The Manufacturing Association of Nigeria (MAN) has advised the Federal Government to be vigilant regarding the influx of products into the country as a result of the African Continental Free Trade Area agreement (AfCFTA) signed by African countries.
The President of MAN, Masur Ahmed requested a return of Nigeria’s product regulation organ, Standard Organization of Nigeria (SON) to the ports in order to curb illegal transactions that could make Nigeria a dumping ground.
Worried by the impact of unscrupulous dealers and substandard goods in the country, Ahmed hoped that a meeting between the Manufacturing Association of Nigeria and the Standard Organization of Nigeria would solve any issues bordering on goods and services in the country.
Ahmed asked the Federal Government to engage in more capacity building enterprises for SON to be able to cope with the challenges at the ports. He noted that with the signing of the agreement, there would be renewed challenges with goods verification.
“I believe this creates a new demand for SON and other regulators to scale up their activities to prevent dumping. By doing this, we are not protecting the interest of only the Nigerian manufacturers but African manufacturers at large.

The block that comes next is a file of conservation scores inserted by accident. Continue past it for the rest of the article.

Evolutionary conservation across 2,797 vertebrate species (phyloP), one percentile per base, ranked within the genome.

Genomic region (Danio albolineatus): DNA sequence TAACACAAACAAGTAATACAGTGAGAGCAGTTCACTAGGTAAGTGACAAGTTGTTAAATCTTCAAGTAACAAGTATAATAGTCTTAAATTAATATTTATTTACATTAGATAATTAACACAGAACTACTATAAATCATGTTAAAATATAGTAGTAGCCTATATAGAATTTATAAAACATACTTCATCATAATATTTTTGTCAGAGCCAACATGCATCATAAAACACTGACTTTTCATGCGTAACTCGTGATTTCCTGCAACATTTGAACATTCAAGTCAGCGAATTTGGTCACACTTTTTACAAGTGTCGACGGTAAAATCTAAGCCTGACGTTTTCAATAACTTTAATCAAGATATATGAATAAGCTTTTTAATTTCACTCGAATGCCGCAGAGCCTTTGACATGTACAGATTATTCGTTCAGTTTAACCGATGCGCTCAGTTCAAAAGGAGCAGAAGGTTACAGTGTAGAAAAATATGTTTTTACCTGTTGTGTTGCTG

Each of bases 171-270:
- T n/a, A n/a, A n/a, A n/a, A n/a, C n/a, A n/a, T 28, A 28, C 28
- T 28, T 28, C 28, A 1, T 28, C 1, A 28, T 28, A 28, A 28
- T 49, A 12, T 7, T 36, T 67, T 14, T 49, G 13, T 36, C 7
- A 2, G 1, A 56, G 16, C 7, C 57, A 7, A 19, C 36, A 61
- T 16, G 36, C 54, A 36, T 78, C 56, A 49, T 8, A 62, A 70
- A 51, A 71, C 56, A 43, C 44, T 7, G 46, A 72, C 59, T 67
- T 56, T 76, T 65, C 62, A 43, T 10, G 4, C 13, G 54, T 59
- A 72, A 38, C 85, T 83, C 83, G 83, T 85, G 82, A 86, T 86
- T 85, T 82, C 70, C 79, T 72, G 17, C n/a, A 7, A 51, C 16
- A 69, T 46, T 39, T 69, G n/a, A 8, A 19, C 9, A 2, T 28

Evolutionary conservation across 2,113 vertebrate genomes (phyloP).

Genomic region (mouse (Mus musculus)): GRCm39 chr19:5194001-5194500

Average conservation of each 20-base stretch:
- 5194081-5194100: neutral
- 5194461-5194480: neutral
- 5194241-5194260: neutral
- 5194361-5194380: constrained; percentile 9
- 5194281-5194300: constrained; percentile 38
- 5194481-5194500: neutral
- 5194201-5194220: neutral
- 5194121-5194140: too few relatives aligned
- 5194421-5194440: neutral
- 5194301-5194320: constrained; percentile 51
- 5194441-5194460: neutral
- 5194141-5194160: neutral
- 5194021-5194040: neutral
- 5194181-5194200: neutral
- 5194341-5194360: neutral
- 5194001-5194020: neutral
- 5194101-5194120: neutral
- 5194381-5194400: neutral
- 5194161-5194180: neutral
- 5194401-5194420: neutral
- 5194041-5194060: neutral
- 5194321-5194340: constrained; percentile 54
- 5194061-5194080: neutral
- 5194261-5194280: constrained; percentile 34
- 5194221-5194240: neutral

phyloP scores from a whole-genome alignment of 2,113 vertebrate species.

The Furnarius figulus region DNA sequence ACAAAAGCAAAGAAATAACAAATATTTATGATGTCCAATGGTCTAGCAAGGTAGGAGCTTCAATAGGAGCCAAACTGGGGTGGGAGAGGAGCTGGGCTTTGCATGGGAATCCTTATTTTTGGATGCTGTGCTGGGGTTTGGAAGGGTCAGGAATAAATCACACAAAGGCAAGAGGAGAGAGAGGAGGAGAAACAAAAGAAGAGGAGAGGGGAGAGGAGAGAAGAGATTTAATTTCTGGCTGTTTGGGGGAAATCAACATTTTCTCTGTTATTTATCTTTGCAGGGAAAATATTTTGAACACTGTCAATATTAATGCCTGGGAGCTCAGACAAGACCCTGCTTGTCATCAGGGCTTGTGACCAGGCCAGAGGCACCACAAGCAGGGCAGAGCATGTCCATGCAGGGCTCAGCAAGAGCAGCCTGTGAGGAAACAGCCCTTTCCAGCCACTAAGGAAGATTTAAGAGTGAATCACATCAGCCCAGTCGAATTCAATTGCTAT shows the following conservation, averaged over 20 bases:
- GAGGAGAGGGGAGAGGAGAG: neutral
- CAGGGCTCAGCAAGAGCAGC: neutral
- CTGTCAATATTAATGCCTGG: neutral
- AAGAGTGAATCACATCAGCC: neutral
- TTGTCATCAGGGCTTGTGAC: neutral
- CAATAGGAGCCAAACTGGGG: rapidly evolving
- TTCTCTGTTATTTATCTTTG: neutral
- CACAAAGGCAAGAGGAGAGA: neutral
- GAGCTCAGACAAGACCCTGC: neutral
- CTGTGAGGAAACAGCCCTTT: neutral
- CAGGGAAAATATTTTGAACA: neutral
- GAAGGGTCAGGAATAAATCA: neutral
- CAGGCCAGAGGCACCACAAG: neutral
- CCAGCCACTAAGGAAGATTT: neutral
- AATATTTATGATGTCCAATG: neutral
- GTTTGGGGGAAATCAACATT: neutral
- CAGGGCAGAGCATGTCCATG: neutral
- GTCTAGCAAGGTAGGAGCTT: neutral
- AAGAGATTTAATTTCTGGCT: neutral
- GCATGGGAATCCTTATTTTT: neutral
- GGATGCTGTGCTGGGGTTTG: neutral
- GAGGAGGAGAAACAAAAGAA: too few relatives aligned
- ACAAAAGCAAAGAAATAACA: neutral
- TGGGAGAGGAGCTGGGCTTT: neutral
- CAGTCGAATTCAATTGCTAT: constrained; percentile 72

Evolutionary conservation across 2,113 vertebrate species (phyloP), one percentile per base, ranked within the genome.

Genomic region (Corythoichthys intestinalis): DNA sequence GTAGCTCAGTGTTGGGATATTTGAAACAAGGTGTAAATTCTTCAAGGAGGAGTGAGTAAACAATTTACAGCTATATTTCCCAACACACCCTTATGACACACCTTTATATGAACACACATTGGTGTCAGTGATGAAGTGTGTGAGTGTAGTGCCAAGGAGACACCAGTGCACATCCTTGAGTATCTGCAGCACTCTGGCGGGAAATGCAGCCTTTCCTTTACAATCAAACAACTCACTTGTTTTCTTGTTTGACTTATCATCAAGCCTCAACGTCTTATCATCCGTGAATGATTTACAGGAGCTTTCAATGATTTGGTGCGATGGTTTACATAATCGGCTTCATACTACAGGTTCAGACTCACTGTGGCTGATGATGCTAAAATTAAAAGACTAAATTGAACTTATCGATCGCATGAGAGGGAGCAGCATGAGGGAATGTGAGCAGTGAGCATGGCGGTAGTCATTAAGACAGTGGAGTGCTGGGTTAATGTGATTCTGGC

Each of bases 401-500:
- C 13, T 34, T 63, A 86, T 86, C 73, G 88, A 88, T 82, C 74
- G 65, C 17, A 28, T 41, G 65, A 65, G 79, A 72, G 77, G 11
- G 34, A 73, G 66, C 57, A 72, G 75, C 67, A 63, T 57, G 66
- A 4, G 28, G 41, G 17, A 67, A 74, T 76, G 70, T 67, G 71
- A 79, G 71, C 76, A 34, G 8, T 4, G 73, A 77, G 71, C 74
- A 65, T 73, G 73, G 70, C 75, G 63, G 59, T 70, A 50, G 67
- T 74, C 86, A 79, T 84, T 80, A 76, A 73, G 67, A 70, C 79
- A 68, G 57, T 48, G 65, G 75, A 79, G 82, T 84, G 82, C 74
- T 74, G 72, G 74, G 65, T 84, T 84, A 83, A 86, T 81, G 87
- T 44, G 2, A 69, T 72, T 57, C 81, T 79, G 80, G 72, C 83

“It requires even greater cooperation with stakeholders such as MAN. I believe this is what the agency is working on now and we will certainly support any effort in this regard. I think returning SON to the ports is something we should look at.”
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This is not the first time Ahmed is calling for a review of the AfCFTA agreement.
A Nairametrics report revealed he opined that the continental agreement would negatively affect Nigeria and be the likely reason for an importation surge. He also said that the importation surge would affect the manufacturing sector and 77 other subsectors.
The upshot: Nigeria is majorly known to be an Oil-producing nation. Beyond being a market leader renowned for oil, Nigeria doesn’t do so well with other exports. The continued diversification plan into Agriculture has been marred by bans on importation and forex restriction on certain food items. All this means that the AfCFTA agreement might not favour Nigeria and the country may even become another dumping ground for goods and services from other African countries.